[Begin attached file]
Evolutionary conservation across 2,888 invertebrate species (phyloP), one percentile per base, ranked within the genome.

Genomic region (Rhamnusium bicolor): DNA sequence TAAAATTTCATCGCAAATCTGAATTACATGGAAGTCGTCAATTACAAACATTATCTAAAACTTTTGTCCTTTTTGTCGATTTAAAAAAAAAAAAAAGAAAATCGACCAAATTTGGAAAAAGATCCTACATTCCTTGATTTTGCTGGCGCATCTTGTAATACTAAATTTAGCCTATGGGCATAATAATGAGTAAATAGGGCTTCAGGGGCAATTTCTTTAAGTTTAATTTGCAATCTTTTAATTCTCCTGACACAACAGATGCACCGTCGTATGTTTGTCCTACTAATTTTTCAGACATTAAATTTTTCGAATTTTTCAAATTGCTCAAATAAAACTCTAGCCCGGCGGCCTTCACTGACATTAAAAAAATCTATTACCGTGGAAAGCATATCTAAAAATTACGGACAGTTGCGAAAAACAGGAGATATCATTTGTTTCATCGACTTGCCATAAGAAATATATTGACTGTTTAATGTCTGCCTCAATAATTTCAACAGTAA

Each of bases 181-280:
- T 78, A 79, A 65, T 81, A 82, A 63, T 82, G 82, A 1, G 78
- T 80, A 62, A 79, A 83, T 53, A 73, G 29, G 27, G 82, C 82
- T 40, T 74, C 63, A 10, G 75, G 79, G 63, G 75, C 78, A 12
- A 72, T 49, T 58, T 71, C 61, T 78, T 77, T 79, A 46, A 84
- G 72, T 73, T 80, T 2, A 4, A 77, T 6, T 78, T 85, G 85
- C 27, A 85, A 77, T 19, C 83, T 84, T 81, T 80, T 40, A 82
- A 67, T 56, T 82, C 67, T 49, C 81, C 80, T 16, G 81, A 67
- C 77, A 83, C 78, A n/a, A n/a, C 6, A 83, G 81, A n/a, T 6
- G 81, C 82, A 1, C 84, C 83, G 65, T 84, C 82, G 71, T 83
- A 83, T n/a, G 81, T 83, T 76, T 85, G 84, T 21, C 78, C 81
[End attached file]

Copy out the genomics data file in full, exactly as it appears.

Evolutionary conservation across 2,888 invertebrate species (phyloP), one percentile per base, ranked within the genome.

Genomic region (Rhamnusium bicolor): DNA sequence TAAAATTTCATCGCAAATCTGAATTACATGGAAGTCGTCAATTACAAACATTATCTAAAACTTTTGTCCTTTTTGTCGATTTAAAAAAAAAAAAAAGAAAATCGACCAAATTTGGAAAAAGATCCTACATTCCTTGATTTTGCTGGCGCATCTTGTAATACTAAATTTAGCCTATGGGCATAATAATGAGTAAATAGGGCTTCAGGGGCAATTTCTTTAAGTTTAATTTGCAATCTTTTAATTCTCCTGACACAACAGATGCACCGTCGTATGTTTGTCCTACTAATTTTTCAGACATTAAATTTTTCGAATTTTTCAAATTGCTCAAATAAAACTCTAGCCCGGCGGCCTTCACTGACATTAAAAAAATCTATTACCGTGGAAAGCATATCTAAAAATTACGGACAGTTGCGAAAAACAGGAGATATCATTTGTTTCATCGACTTGCCATAAGAAATATATTGACTGTTTAATGTCTGCCTCAATAATTTCAACAGTAA

Each of bases 181-280:
- T 78, A 79, A 65, T 81, A 82, A 63, T 82, G 82, A 1, G 78
- T 80, A 62, A 79, A 83, T 53, A 73, G 29, G 27, G 82, C 82
- T 40, T 74, C 63, A 10, G 75, G 79, G 63, G 75, C 78, A 12
- A 72, T 49, T 58, T 71, C 61, T 78, T 77, T 79, A 46, A 84
- G 72, T 73, T 80, T 2, A 4, A 77, T 6, T 78, T 85, G 85
- C 27, A 85, A 77, T 19, C 83, T 84, T 81, T 80, T 40, A 82
- A 67, T 56, T 82, C 67, T 49, C 81, C 80, T 16, G 81, A 67
- C 77, A 83, C 78, A n/a, A n/a, C 6, A 83, G 81, A n/a, T 6
- G 81, C 82, A 1, C 84, C 83, G 65, T 84, C 82, G 71, T 83
- A 83, T n/a, G 81, T 83, T 76, T 85, G 84, T 21, C 78, C 81